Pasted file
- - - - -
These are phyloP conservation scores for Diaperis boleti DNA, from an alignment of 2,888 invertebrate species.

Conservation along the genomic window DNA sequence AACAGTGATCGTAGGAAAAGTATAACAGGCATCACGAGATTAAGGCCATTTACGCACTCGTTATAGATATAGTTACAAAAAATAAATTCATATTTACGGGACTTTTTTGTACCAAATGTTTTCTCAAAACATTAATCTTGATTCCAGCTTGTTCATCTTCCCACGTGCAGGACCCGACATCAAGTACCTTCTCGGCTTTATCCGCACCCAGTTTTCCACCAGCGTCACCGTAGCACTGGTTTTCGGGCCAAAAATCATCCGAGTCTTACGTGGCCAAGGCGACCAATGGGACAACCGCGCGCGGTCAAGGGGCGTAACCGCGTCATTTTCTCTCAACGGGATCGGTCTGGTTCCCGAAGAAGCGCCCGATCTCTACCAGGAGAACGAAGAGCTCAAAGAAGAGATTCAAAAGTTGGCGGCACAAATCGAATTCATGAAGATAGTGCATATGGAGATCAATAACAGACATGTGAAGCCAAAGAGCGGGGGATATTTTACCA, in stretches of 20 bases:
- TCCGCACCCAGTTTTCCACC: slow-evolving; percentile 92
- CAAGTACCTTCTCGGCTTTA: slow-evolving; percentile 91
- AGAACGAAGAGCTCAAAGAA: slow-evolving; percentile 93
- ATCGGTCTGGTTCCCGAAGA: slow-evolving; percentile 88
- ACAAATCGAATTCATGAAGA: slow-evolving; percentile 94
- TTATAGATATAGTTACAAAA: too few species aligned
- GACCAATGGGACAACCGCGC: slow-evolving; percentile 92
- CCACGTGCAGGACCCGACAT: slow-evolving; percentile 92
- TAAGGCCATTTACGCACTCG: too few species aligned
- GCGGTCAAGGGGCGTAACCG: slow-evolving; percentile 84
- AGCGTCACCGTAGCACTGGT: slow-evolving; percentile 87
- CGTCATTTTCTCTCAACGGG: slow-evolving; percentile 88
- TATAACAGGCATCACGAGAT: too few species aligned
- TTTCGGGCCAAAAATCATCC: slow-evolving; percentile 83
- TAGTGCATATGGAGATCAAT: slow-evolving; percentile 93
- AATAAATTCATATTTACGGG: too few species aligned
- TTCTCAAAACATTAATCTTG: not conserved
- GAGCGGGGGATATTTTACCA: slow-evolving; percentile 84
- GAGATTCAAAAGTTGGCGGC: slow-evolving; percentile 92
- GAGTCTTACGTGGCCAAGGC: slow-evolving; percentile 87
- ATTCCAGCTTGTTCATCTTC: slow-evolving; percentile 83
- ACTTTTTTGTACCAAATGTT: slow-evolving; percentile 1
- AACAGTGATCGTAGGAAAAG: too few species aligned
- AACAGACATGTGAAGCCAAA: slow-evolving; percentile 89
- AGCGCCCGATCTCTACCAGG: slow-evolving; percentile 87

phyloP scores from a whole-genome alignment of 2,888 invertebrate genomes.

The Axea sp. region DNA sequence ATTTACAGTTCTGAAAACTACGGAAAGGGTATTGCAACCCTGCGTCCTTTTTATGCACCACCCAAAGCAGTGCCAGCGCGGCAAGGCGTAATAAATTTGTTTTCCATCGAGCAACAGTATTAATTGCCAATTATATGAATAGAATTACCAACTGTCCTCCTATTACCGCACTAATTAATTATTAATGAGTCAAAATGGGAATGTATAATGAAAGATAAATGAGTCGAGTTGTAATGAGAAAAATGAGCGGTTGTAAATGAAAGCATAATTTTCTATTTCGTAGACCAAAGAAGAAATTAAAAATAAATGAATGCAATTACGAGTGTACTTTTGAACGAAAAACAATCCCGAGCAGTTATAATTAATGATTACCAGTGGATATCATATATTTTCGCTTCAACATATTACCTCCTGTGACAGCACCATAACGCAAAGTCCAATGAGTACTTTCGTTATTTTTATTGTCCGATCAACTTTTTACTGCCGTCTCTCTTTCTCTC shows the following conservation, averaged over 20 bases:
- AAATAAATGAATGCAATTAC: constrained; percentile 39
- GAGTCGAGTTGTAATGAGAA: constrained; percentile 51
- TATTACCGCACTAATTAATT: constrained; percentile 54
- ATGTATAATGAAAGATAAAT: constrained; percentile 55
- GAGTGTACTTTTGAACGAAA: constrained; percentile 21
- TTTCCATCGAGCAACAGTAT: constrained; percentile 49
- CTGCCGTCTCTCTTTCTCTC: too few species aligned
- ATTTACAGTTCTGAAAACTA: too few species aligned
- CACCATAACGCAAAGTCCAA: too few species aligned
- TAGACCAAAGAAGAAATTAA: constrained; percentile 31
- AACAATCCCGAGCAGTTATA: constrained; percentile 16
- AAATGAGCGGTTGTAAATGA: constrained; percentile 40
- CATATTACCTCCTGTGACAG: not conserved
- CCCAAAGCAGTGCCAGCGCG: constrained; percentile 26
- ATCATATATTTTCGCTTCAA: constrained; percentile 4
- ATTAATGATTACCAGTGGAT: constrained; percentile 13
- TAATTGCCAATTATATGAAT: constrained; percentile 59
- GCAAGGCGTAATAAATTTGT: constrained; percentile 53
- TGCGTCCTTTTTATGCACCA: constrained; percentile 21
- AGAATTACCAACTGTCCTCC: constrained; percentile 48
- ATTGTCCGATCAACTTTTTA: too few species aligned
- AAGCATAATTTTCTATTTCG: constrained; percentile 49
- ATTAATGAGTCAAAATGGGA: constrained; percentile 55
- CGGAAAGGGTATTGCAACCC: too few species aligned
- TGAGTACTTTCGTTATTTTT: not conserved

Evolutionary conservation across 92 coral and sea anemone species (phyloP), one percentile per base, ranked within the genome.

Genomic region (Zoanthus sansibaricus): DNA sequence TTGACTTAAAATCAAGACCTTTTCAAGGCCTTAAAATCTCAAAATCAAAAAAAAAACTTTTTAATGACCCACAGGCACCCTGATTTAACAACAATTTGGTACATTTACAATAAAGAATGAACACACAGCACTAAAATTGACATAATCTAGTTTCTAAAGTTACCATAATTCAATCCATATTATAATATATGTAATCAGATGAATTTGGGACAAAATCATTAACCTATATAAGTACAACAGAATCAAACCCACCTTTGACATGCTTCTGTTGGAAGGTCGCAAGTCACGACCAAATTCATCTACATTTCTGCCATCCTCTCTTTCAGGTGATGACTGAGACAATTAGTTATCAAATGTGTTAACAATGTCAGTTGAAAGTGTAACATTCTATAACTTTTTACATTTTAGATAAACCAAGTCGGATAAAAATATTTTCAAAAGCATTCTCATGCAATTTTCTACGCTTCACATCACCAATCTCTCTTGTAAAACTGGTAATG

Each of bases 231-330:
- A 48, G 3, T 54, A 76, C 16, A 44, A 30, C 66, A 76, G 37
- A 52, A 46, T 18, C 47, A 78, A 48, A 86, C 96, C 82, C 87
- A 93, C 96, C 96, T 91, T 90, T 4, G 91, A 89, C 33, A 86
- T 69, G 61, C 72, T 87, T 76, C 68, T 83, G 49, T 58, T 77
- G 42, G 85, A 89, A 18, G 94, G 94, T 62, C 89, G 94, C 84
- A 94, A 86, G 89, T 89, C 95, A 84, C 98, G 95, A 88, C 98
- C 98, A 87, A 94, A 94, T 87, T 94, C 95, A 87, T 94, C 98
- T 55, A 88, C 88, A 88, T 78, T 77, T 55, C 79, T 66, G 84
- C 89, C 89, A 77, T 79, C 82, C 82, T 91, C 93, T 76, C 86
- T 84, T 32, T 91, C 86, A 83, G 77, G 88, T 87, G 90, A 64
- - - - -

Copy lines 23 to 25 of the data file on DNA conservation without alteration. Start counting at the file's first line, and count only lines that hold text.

- ATTCCAGCTTGTTCATCTTC: slow-evolving; percentile 83
- ACTTTTTTGTACCAAATGTT: slow-evolving; percentile 1
- AACAGTGATCGTAGGAAAAG: too few species aligned